Protect the premium

Les Ebdon tells the government to keep its hands off the widening participation funding - it's too important to lose

January 12, 2012

Just over a year ago, Vince Cable, the business secretary, and David Willetts, the universities minister, were crystal clear in their message that funding for widening participation should be "a top policy priority".

In their grant letter to the Higher Education Funding Council for England on 20 December 2010, they stated that a key focus of Hefce's targeted funding for universities should be "supporting widening participation and fair access".

But roll on to 2012 and, despite a series of measures to control spending on the student loan book, government officials say that money is tight. Some siren voices argue that Hefce's targeted funding for widening participation, commonly known as the widening participation premium, is no longer required in a world of deregulation and market forces.

The abolition or scaling-down of the premium is one bullet that ministers should not bite - however tempting it might be as part of efforts to balance the books. It has been a key component of Hefce's targeted funding for many years, and its distribution across the sector illustrates its significance to many institutions.

Universities with more socially inclusive student profiles receive more funding via the premium than institutions with less diverse student bodies. In some cases, the premium represents more than 5 per cent of a university's current teaching grant - a proportion that reflects the success of the university in attracting students who might otherwise not have had the opportunity to study for a degree. For the coalition government, with its professed commitment to social mobility, this is just how it should be - even though the premium does not even meet the full costs of the investment required to ensure that students from less advantaged backgrounds (who often enter university with lower pre-entry qualifications), students with disabilities and older students, who often need childcare, are supported to be successful in their studies.

Willetts was absolutely right to state in Parliament in July last year that the widening participation premium was "in many ways ... the equivalent of the pupil premium in schools". Why would a government that has supported the pupil premium be party to the abolition of its equivalent in universities? Moreover, the amount of funding a university receives via the widening participation premium is decided using a formula that is far more sophisticated and effective than the measure of free school meals, which is used to determine the pupil premium.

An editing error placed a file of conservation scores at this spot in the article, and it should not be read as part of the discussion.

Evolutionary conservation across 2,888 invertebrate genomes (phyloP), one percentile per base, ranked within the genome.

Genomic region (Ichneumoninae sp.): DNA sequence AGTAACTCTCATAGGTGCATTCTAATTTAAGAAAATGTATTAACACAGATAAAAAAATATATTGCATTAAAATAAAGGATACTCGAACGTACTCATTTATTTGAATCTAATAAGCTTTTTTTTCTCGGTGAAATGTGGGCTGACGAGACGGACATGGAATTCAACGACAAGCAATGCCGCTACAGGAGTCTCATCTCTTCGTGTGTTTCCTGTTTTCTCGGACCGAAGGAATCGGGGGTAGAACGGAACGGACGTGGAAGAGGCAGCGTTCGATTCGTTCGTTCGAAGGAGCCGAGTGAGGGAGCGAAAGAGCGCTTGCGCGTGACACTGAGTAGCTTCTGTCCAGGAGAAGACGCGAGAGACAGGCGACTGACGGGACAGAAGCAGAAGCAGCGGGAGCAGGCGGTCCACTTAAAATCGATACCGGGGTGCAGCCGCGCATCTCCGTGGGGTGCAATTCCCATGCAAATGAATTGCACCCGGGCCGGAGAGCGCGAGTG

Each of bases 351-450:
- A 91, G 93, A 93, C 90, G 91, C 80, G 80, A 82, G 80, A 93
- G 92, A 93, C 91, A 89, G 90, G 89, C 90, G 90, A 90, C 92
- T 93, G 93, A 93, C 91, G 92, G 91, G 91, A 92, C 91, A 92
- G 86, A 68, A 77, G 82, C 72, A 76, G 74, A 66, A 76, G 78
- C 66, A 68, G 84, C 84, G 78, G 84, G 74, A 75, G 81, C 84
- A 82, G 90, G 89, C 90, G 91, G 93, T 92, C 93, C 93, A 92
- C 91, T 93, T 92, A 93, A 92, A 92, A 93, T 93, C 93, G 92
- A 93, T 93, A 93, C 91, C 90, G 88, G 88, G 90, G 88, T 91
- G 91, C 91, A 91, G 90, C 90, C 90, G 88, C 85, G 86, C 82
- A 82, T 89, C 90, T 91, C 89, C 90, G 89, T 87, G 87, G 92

In some quarters, the purpose of Hefce's premium is being confused with the access funds that universities will spend via the Office for Fair Access' new access agreements. These access funds are primarily for scholarships, bursaries, fee waivers, outreach activities, partnerships and emergency welfare funds. Their provision is a condition of charging higher tuition fees, and they are designed to mitigate the effects of higher fees for both full-time and part-time students, as well as the withdrawal of funding from the national outreach initiative Aimhigher. Access funding may also provide fee waivers for sandwich courses and support for work placements in the UK and internationally. It is funding that is primarily derived from fee income and will be paid for in the future by graduates.

So access funds are no substitute for the premium provided by the funding council. The Hefce premium supports outreach work but, primarily, it provides additional funding to meet the costs of teaching students from widening participation and non-traditional backgrounds once they have entered university. This is why it is much more akin to the pupil premium in schools and why it is just as important as the additional funding required for the teaching of strategically important and vulnerable subjects.

A week is often said to be a long time in politics. Let's hope that a year does not prove too long for ministers to remember their promise to make the widening participation premium a "top policy priority". They would do well to start the new year by reiterating this funding commitment.

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